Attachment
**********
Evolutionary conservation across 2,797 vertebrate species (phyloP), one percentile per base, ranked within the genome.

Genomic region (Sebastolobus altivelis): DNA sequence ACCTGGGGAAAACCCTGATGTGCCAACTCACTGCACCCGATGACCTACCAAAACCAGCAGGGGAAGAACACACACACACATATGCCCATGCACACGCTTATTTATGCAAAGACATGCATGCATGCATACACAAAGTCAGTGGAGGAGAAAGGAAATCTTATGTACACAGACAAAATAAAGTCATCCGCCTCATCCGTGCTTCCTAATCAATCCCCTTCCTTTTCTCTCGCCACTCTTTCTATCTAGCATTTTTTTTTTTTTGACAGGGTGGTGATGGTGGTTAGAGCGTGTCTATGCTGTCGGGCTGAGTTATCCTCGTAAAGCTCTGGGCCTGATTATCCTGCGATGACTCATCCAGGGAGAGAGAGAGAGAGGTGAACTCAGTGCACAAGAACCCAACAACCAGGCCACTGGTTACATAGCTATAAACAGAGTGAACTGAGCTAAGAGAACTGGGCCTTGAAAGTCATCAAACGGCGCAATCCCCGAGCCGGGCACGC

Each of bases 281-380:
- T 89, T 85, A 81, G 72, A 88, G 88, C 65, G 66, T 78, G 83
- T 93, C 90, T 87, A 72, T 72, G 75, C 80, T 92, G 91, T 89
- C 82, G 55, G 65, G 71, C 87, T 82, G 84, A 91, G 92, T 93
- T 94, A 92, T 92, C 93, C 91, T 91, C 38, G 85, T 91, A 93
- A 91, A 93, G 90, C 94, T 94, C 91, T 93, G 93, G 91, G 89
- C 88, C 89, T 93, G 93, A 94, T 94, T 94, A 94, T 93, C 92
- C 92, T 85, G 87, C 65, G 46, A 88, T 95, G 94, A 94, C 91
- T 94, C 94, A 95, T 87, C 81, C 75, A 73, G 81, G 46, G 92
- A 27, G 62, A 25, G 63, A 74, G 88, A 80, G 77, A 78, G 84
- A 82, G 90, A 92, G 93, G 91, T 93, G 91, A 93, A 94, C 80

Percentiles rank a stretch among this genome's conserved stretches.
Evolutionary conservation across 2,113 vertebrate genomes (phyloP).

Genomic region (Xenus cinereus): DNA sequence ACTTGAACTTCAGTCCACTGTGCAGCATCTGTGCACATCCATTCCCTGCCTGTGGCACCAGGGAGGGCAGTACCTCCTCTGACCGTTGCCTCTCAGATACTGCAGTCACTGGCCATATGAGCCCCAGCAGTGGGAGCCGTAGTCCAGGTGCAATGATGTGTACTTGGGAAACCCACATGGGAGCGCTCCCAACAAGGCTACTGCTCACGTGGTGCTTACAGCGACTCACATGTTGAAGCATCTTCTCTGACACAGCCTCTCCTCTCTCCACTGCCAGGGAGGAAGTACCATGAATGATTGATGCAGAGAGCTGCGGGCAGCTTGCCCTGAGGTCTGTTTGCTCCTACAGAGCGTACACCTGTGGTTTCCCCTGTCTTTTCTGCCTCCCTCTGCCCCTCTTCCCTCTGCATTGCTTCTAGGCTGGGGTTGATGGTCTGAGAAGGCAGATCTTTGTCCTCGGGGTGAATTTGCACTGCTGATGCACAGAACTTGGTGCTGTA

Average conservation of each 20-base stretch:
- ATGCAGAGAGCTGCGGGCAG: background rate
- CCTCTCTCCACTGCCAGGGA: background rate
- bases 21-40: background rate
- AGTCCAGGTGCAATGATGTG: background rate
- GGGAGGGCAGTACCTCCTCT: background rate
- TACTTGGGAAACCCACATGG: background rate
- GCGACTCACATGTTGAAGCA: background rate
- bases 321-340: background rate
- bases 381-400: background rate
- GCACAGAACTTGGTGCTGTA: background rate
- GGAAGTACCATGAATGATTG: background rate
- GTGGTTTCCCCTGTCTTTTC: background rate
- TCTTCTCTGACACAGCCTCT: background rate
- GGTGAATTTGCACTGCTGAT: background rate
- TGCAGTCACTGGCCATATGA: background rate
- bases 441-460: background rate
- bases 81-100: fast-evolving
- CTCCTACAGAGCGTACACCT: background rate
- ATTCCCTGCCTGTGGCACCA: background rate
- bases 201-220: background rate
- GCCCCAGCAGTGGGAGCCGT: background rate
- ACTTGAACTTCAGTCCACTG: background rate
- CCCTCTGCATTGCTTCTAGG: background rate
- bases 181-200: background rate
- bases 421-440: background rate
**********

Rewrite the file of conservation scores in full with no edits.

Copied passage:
Evolutionary conservation across 2,797 vertebrate species (phyloP), one percentile per base, ranked within the genome.

Genomic region (Sebastolobus altivelis): DNA sequence ACCTGGGGAAAACCCTGATGTGCCAACTCACTGCACCCGATGACCTACCAAAACCAGCAGGGGAAGAACACACACACACATATGCCCATGCACACGCTTATTTATGCAAAGACATGCATGCATGCATACACAAAGTCAGTGGAGGAGAAAGGAAATCTTATGTACACAGACAAAATAAAGTCATCCGCCTCATCCGTGCTTCCTAATCAATCCCCTTCCTTTTCTCTCGCCACTCTTTCTATCTAGCATTTTTTTTTTTTTGACAGGGTGGTGATGGTGGTTAGAGCGTGTCTATGCTGTCGGGCTGAGTTATCCTCGTAAAGCTCTGGGCCTGATTATCCTGCGATGACTCATCCAGGGAGAGAGAGAGAGAGGTGAACTCAGTGCACAAGAACCCAACAACCAGGCCACTGGTTACATAGCTATAAACAGAGTGAACTGAGCTAAGAGAACTGGGCCTTGAAAGTCATCAAACGGCGCAATCCCCGAGCCGGGCACGC

Each of bases 281-380:
- T 89, T 85, A 81, G 72, A 88, G 88, C 65, G 66, T 78, G 83
- T 93, C 90, T 87, A 72, T 72, G 75, C 80, T 92, G 91, T 89
- C 82, G 55, G 65, G 71, C 87, T 82, G 84, A 91, G 92, T 93
- T 94, A 92, T 92, C 93, C 91, T 91, C 38, G 85, T 91, A 93
- A 91, A 93, G 90, C 94, T 94, C 91, T 93, G 93, G 91, G 89
- C 88, C 89, T 93, G 93, A 94, T 94, T 94, A 94, T 93, C 92
- C 92, T 85, G 87, C 65, G 46, A 88, T 95, G 94, A 94, C 91
- T 94, C 94, A 95, T 87, C 81, C 75, A 73, G 81, G 46, G 92
- A 27, G 62, A 25, G 63, A 74, G 88, A 80, G 77, A 78, G 84
- A 82, G 90, A 92, G 93, G 91, T 93, G 91, A 93, A 94, C 80

Percentiles rank a stretch among this genome's conserved stretches.
Evolutionary conservation across 2,113 vertebrate genomes (phyloP).

Genomic region (Xenus cinereus): DNA sequence ACTTGAACTTCAGTCCACTGTGCAGCATCTGTGCACATCCATTCCCTGCCTGTGGCACCAGGGAGGGCAGTACCTCCTCTGACCGTTGCCTCTCAGATACTGCAGTCACTGGCCATATGAGCCCCAGCAGTGGGAGCCGTAGTCCAGGTGCAATGATGTGTACTTGGGAAACCCACATGGGAGCGCTCCCAACAAGGCTACTGCTCACGTGGTGCTTACAGCGACTCACATGTTGAAGCATCTTCTCTGACACAGCCTCTCCTCTCTCCACTGCCAGGGAGGAAGTACCATGAATGATTGATGCAGAGAGCTGCGGGCAGCTTGCCCTGAGGTCTGTTTGCTCCTACAGAGCGTACACCTGTGGTTTCCCCTGTCTTTTCTGCCTCCCTCTGCCCCTCTTCCCTCTGCATTGCTTCTAGGCTGGGGTTGATGGTCTGAGAAGGCAGATCTTTGTCCTCGGGGTGAATTTGCACTGCTGATGCACAGAACTTGGTGCTGTA

Average conservation of each 20-base stretch:
- ATGCAGAGAGCTGCGGGCAG: background rate
- CCTCTCTCCACTGCCAGGGA: background rate
- bases 21-40: background rate
- AGTCCAGGTGCAATGATGTG: background rate
- GGGAGGGCAGTACCTCCTCT: background rate
- TACTTGGGAAACCCACATGG: background rate
- GCGACTCACATGTTGAAGCA: background rate
- bases 321-340: background rate
- bases 381-400: background rate
- GCACAGAACTTGGTGCTGTA: background rate
- GGAAGTACCATGAATGATTG: background rate
- GTGGTTTCCCCTGTCTTTTC: background rate
- TCTTCTCTGACACAGCCTCT: background rate
- GGTGAATTTGCACTGCTGAT: background rate
- TGCAGTCACTGGCCATATGA: background rate
- bases 441-460: background rate
- bases 81-100: fast-evolving
- CTCCTACAGAGCGTACACCT: background rate
- ATTCCCTGCCTGTGGCACCA: background rate
- bases 201-220: background rate
- GCCCCAGCAGTGGGAGCCGT: background rate
- ACTTGAACTTCAGTCCACTG: background rate
- CCCTCTGCATTGCTTCTAGG: background rate
- bases 181-200: background rate
- bases 421-440: background rate